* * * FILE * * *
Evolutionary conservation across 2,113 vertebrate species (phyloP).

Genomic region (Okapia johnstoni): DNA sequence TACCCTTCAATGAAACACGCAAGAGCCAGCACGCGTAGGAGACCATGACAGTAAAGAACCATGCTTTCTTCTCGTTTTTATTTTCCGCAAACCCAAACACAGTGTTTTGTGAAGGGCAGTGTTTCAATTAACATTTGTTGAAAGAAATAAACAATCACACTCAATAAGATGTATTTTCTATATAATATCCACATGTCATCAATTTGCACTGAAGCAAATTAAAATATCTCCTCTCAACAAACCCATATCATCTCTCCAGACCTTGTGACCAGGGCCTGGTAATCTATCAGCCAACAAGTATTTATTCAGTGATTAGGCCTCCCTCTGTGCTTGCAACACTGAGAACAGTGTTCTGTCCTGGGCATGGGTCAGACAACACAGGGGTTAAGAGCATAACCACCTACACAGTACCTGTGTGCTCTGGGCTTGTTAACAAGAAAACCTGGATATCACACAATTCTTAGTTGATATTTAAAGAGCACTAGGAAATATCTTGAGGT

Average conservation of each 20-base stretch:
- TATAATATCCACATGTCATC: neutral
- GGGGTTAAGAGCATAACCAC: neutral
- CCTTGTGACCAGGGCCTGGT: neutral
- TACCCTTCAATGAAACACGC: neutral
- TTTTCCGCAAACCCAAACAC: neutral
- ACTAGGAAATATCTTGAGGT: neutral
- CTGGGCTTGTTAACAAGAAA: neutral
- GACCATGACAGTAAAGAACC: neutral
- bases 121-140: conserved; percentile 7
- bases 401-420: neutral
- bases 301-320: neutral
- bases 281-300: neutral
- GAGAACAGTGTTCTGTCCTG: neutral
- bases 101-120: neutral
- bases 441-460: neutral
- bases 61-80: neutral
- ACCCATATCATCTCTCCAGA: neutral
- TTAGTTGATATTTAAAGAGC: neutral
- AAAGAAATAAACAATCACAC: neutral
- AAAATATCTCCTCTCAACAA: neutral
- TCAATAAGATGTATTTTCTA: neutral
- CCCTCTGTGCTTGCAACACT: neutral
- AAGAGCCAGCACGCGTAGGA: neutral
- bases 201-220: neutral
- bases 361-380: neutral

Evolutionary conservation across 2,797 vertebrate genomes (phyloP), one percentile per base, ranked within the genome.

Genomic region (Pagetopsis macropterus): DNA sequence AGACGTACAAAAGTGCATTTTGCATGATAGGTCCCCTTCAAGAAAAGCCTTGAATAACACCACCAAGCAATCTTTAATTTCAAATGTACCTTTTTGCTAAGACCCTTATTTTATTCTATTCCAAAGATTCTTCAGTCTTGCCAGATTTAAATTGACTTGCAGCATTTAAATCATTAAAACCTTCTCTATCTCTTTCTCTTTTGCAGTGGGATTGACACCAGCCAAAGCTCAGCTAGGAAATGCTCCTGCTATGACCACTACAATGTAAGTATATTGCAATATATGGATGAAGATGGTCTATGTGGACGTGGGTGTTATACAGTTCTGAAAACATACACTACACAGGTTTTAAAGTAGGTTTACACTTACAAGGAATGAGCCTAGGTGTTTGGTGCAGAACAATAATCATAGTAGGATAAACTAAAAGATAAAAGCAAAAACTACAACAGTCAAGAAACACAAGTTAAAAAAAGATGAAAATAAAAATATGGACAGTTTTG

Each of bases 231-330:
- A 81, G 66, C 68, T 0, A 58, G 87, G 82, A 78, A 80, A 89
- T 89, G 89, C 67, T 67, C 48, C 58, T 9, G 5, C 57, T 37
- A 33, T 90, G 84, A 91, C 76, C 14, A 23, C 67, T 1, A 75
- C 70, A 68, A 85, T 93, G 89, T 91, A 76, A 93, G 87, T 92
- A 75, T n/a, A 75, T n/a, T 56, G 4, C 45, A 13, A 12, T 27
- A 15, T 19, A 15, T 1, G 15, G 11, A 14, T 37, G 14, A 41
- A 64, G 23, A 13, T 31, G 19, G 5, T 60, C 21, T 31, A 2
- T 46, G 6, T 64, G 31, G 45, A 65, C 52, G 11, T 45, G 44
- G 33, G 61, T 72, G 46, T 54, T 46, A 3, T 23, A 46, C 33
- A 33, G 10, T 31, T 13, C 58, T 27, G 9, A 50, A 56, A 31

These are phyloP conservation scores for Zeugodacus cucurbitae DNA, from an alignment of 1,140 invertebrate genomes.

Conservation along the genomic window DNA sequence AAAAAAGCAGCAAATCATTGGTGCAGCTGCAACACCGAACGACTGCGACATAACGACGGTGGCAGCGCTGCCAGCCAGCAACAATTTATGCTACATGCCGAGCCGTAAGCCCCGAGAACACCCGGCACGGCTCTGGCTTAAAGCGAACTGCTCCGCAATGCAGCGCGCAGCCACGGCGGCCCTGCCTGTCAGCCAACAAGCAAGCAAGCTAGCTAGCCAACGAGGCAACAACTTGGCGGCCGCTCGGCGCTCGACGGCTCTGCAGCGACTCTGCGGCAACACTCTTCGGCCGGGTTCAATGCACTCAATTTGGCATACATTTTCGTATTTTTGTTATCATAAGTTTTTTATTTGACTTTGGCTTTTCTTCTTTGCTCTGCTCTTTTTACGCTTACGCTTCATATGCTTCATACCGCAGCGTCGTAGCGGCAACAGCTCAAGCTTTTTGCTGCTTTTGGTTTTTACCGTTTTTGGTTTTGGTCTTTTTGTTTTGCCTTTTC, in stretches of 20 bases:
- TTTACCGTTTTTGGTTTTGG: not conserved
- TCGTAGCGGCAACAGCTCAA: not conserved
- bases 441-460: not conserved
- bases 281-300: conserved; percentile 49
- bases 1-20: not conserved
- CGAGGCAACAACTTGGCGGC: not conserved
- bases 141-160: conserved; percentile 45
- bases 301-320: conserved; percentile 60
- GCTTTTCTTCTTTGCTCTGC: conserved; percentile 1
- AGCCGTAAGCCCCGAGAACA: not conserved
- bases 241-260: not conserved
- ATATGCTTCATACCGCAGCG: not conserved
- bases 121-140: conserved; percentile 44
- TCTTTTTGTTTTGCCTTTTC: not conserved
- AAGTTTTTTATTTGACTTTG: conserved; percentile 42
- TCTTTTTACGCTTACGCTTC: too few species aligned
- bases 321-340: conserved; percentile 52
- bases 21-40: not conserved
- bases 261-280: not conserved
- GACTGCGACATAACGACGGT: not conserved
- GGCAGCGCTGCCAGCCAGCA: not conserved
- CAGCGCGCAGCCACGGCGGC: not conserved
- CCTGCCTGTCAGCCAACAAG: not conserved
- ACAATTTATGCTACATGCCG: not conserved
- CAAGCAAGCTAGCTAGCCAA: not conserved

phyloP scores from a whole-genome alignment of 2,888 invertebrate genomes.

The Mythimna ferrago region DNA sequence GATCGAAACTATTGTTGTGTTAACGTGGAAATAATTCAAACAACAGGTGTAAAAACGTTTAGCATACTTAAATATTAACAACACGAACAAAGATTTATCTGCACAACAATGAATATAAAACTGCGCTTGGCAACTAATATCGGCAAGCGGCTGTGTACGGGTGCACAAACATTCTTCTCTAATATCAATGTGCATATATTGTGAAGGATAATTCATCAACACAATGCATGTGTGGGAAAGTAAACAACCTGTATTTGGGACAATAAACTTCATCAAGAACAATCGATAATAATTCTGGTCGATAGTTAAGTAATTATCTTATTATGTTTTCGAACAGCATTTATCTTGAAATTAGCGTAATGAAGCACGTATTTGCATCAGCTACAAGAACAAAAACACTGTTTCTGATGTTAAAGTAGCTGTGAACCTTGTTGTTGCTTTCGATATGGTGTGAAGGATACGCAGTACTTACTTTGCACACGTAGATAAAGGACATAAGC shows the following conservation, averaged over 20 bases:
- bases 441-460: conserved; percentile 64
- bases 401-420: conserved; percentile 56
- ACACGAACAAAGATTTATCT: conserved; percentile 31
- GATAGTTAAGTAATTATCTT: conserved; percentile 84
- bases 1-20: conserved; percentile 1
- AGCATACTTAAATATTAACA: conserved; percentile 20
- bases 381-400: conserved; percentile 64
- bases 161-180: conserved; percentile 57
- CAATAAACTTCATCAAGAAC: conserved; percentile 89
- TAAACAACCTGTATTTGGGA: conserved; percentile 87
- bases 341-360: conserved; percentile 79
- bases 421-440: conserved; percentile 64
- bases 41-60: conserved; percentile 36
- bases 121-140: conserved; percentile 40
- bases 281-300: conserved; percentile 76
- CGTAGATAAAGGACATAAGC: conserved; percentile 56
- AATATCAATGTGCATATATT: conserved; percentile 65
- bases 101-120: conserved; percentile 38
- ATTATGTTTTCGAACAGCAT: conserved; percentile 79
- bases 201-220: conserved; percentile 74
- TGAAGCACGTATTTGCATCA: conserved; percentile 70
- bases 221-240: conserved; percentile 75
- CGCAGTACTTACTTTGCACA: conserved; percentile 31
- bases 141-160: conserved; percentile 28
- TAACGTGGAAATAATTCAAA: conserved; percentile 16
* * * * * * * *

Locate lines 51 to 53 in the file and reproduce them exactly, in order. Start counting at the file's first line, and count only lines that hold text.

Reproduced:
- bases 301-320: conserved; percentile 60
- GCTTTTCTTCTTTGCTCTGC: conserved; percentile 1
- AGCCGTAAGCCCCGAGAACA: not conserved